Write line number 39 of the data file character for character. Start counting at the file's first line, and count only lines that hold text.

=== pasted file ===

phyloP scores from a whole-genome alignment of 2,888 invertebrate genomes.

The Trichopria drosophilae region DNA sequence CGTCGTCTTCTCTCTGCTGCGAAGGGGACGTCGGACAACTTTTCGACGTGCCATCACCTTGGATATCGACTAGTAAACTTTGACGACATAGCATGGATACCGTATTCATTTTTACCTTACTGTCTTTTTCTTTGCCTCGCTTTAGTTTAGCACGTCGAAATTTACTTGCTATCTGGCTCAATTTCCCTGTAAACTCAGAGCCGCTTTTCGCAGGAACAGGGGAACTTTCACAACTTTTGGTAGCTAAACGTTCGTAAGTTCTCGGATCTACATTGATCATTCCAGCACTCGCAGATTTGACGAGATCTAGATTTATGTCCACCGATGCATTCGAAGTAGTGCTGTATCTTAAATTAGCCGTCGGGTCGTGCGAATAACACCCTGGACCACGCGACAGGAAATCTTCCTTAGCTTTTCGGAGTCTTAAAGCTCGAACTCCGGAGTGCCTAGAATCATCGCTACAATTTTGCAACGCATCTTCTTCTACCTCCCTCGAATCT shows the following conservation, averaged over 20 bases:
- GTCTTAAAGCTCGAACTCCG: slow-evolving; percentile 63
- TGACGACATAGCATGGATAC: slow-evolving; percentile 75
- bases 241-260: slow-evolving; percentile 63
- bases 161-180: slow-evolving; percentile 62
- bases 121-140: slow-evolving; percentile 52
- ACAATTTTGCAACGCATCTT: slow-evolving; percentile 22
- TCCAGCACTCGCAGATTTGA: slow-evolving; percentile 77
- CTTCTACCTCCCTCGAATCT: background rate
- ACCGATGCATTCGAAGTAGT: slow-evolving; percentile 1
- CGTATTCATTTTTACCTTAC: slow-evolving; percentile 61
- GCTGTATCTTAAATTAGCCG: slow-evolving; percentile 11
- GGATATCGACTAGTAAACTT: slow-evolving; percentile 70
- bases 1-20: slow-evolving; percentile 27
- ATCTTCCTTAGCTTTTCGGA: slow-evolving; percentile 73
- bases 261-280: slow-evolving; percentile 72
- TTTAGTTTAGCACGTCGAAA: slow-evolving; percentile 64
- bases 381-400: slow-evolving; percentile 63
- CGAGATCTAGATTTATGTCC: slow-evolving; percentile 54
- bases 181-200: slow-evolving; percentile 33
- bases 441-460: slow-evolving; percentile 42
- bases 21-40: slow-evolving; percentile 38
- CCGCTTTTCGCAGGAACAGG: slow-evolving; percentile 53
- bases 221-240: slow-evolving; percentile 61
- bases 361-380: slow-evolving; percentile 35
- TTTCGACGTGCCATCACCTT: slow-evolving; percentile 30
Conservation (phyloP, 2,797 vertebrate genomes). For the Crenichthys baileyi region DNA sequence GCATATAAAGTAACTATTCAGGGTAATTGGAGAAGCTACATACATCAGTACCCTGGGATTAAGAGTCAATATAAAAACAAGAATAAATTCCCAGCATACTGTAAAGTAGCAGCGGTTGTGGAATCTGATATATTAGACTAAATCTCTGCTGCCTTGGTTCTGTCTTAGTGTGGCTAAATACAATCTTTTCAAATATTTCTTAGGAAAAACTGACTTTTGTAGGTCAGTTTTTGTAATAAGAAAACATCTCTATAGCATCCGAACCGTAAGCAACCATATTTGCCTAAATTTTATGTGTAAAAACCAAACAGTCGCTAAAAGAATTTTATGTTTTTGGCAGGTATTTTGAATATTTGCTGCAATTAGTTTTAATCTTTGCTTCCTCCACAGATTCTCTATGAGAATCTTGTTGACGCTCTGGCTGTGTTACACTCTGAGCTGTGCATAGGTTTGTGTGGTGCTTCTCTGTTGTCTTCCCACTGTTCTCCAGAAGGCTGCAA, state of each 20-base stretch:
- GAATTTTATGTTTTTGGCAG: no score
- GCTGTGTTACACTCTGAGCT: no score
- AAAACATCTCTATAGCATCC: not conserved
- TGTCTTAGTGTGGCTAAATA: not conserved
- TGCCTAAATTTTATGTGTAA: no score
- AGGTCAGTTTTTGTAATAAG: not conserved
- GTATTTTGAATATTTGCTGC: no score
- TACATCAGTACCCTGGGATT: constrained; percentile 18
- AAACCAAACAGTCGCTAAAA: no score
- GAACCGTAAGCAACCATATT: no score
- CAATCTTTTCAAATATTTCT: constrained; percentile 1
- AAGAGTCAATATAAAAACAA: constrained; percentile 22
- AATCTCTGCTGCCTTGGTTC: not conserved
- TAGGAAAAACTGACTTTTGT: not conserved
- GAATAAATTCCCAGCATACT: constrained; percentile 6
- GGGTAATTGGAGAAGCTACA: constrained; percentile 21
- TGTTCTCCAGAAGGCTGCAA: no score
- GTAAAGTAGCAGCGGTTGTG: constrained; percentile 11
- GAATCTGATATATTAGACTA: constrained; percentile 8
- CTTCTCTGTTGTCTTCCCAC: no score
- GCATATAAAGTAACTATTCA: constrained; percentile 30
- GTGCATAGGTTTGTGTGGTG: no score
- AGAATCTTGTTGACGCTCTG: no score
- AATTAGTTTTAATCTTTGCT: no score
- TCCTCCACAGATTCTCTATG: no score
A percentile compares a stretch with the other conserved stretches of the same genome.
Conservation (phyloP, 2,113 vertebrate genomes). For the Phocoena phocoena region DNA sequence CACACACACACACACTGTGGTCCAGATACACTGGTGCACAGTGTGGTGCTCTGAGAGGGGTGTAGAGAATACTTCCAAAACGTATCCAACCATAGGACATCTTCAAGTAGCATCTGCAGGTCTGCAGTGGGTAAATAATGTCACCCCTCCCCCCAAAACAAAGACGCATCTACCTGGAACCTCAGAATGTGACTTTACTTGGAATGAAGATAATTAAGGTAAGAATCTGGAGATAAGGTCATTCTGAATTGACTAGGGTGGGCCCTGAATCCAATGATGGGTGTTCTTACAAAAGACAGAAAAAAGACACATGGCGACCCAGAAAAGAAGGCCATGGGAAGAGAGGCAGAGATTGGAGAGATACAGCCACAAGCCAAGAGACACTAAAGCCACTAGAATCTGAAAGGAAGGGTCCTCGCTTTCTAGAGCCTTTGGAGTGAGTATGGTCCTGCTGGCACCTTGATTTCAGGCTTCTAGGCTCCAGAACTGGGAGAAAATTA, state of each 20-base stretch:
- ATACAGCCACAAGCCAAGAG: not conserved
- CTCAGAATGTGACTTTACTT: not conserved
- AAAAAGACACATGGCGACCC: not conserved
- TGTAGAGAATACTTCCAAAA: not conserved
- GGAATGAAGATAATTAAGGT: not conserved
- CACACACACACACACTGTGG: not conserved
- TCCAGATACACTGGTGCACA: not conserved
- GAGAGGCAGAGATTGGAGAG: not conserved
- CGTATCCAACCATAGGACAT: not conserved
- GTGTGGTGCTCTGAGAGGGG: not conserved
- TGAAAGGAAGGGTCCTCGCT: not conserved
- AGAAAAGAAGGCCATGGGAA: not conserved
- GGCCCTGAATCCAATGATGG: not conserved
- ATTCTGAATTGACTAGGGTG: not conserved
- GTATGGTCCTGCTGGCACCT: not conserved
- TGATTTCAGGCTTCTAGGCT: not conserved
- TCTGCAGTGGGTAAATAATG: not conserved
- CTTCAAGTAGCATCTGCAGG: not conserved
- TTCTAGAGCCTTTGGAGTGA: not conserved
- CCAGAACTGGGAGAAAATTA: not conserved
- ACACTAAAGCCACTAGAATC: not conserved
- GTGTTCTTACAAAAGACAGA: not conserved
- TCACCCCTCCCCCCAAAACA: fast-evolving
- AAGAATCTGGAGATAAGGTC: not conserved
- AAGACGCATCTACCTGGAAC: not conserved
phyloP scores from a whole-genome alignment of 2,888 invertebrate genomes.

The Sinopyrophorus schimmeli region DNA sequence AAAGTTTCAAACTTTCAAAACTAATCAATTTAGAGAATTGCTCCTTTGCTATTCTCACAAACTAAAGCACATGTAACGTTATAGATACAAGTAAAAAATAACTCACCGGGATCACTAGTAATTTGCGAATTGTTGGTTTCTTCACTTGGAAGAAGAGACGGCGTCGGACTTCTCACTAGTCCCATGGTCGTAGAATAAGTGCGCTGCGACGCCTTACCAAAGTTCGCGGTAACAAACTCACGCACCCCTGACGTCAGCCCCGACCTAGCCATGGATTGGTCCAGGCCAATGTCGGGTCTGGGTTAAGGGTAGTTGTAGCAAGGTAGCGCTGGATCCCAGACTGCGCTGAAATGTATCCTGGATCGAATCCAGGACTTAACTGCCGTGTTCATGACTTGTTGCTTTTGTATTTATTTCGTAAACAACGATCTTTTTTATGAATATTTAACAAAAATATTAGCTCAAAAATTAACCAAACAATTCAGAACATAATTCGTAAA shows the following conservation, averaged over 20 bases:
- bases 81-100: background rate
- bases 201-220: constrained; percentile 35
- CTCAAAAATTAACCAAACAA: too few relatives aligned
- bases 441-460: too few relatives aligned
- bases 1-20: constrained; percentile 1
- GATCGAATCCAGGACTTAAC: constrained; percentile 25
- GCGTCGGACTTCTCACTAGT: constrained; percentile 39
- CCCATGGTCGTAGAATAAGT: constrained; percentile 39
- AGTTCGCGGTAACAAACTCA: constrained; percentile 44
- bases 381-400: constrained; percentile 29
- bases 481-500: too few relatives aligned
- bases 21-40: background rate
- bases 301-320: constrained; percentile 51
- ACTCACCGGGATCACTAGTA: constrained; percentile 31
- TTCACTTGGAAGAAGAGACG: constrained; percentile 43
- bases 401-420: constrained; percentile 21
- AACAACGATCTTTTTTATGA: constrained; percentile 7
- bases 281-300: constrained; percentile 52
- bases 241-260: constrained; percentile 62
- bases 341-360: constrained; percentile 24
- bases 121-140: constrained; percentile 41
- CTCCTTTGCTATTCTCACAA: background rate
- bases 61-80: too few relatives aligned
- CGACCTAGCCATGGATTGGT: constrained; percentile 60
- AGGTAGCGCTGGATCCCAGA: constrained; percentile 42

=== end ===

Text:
- CAATCTTTTCAAATATTTCT: constrained; percentile 1